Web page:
Act leader Jamie Whyte has acknowledged he made a mistake in answering questions about incest this week.
Speaking on TV3's The Nation this morning, Dr Whyte said being drawn into the discussion was "silly''.
"I made a mistake to give an answer at all really,'' he said. "It was a mistake, it was a silly thing to do.''
Dr Whyte said as a former academic philosopher he was drawn into a philosophical discussion when he said consensual incest relationships between adults should not be illegal.
But he said as Act leader, it was not an issue he should have been drawn into.
"There's no demand for this, it's not Act policy, it's just not something I want to talk about and it was foolish to let myself get side tracked.''
Dr Whyte told The Nation his address at the Act party conference in South Auckland today would be focused on getting back to the party's origins.
"Act was a party of bold ideas, strong policies like flat taxes, liberalising education policy, reforming pensions, and that all got a bit lost, so I'm going back to that.''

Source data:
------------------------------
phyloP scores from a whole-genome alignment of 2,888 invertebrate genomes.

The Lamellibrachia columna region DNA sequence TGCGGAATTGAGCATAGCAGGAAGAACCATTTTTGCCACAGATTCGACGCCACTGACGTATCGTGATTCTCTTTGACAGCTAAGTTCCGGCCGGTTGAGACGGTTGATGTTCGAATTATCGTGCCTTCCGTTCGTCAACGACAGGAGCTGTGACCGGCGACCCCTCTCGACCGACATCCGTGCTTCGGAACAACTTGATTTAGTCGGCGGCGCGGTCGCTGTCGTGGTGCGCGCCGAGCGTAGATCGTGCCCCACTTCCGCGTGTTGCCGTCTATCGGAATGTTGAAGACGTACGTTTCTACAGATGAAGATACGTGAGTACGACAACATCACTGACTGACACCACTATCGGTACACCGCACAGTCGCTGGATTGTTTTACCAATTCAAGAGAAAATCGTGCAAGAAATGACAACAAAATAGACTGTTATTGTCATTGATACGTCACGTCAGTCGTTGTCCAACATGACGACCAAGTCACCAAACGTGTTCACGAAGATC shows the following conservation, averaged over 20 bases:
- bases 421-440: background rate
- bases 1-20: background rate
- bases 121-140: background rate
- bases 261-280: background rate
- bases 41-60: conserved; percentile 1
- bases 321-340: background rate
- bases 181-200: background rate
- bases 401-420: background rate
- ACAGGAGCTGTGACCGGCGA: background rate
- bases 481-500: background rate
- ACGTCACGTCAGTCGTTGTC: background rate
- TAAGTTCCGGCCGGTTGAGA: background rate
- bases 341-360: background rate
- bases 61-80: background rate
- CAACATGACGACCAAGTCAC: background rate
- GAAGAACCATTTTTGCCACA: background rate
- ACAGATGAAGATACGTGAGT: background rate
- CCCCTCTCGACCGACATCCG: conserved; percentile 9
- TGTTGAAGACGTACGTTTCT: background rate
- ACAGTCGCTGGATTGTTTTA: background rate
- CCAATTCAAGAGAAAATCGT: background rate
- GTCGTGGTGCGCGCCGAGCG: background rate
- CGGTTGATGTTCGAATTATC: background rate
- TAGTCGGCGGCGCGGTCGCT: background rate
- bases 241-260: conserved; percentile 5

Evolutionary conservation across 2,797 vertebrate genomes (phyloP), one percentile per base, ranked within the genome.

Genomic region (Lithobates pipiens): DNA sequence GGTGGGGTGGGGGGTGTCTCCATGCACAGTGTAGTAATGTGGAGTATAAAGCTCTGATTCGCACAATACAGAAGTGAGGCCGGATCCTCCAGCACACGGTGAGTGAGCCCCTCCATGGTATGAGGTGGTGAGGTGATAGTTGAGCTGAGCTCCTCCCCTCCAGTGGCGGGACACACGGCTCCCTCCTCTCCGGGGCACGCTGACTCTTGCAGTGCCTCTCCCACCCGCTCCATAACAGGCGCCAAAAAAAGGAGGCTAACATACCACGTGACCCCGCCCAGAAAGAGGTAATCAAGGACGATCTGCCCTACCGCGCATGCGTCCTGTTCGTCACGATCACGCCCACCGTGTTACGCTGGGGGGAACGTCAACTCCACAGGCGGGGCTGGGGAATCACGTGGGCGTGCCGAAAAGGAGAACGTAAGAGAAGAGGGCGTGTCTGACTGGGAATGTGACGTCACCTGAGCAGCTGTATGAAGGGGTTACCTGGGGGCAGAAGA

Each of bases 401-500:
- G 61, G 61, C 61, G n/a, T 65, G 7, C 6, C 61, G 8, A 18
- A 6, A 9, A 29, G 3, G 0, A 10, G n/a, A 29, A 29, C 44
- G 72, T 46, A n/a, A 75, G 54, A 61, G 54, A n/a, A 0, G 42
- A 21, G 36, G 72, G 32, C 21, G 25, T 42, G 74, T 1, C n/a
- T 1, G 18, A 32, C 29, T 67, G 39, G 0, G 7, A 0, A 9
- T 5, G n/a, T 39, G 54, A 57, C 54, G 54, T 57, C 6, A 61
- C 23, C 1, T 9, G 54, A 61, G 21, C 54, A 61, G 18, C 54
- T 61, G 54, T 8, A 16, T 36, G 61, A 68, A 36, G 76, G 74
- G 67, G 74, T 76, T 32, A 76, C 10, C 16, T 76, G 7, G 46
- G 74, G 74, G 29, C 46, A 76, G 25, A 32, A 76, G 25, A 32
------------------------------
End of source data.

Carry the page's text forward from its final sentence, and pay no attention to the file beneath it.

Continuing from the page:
The party was developing a policy to extend the three strikes law to burglary.
"Act is a party that believes in individual liberty and you can't be free if you're frightened of being harassed, not just by the government but by other citizens,'' he said.
"It's very important that if you're going to have a free society that you have a peaceful society with low level of crime.''
Dr Whyte also said he would be prepared to work with Conservative Party leader Colin Craig after the election, saying he was a "very decent chap''.
"I disagree with him on several things but there are far worse politicians in New Zealand.''